For more than a decade, GSR has incurred significant costs to dinance malaria treatment for its stadd and their dependents. Given the high prevalence of malaria in GSR mining communities, the corresponding employees’ high absenteeism rate due to malaria, and the dinancial impacts of treatment, the company chose a more cost-eddective approach by ramping up its malaria prevention strategy to lower its malaria burden

The distribution of insecticide-treated nets (ITNs) formed a major component of GSR’s enhanced strategy. In 2018, the company distributed 3,000 ITNs for stadd, their dependents, and the surrounding communities. They also provided insecticide sprays and protective clothing for stadd. The company tracks and reports data on employee malaria cases through its clinics, and provides malaria treatment services for employees and their dependents.

Source: Johns Hopkins Center for Communication Programs, UKAID

Date of Publication: December 30, 2020

Smart Client and Smart Couple: Digital Health Tools to Empower Women and Couples for Family Planning

To prepare women and men for more effective FP decision-making communication before, during and after a counseling visit, under its global activities, the Health Communication Capacity Collaborative (HC3), a project under the Johns Hopkins Center for Communication Programs (CCP) developed two “smart client” tools – one prioritizing women, and one prioritizing couples. The tools are mobile-phone, SMS- and interactive voice technology (IVR)- based and are designed to provide information and introduce practical skills to help women and their partners be informed, empowered and confident clients.

Both tools were pretested in Nigeria and Cote d’Ivoire, and larger user studies were conducted with both tools in Kaduna, Nigeria to evaluate the effects of the tools. Participants in the user studies had very positive feedback about the content and their experience using the tools. Furthermore, both tools had a significant positive impact on users’ beliefs and intentions related to family planning.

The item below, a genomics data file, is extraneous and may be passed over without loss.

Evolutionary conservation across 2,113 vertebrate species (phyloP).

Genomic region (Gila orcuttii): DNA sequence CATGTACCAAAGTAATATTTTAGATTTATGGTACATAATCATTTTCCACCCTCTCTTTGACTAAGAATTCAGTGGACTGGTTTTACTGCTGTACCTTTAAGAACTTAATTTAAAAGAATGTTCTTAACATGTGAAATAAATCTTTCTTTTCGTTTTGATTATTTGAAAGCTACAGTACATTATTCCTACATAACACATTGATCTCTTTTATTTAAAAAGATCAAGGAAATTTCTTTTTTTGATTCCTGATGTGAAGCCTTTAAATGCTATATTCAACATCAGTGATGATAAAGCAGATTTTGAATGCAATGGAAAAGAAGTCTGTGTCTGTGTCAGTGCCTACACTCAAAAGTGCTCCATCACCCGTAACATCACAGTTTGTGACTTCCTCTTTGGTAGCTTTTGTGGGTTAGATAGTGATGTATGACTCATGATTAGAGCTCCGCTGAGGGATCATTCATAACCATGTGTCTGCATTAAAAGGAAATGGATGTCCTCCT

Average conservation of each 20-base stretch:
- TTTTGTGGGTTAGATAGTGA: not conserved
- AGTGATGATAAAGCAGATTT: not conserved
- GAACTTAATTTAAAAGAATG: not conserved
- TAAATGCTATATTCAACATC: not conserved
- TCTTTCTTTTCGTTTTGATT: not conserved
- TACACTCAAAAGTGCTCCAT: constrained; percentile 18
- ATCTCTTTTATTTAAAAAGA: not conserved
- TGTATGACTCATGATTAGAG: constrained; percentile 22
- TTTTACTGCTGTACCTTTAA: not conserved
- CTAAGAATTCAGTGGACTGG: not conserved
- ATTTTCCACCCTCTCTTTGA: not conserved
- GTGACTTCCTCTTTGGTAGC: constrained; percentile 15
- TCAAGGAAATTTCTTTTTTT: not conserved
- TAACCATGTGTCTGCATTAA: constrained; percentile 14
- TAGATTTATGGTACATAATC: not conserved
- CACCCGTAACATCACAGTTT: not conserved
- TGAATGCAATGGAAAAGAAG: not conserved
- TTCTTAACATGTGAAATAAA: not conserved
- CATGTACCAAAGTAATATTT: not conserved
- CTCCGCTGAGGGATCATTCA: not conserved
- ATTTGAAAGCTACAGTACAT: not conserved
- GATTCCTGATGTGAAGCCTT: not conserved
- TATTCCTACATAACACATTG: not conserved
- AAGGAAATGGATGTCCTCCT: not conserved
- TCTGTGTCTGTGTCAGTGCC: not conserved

The Smart Client and Smart Couple tools have been developed with the intention that they can be adopted and adapted by other FP projects seeking another channel for reaching their target audience.

The following tools and reports are available:

Source: Johns Hopkins Center for Communication Programs

Date of Publication: October 13, 2020

Using Digital Technology for Sexual and Reproductive Health: Are Programs Adequately Considering Risk?

This commentary follows the publication of Marie Stopes International’s randomized control trial in Bangladesh which showed that mHealth to promote contraceptive use increased women’s report of gender-based violence.

The commentary describes why use of mobile technology entails risks, and outlines ways in which programs can minimize risks to clients when communicating on sensitive sexual and reproductive health topics. These risks are essential for programs to consider during the Covid epidemic too, since many health organizations are pivoting to digital strategies and remote communication, which may increase risk of inadvertent disclosure SRH service or product use.

Source: Marie Stopes International

Date of Publication: September 3, 2020

IAS Conference E-posters

Breakthrough ACTION-Nigeria presented two e-posters at the just concluded 23rd International AIDS Conference.

The two posters titled Reinforcing COVID-19 Risk Communication and Community Engagement Response in Nigeria Through the Use of Mobile Curriculum andCOVID-19 Response Through 3-2-1 Digital Mobile Technology In Nigeria respectively were virtually presented on the poster virtual exhibition July 10th and 11th 2020. and is currently on the COVID-19 IAS Conference.

These posters are based on the Breakthrough ACTION-Nigeria support to the NCDC’s Risk communications and community engagement (RCCE) activities on the coronavirus pandemic through the United States Agency for International Agency (USAID) funding. .

Source: Breakthrough ACTION/Johns Hopkins Center for Communication Programs

Date of Publication: August 5, 2020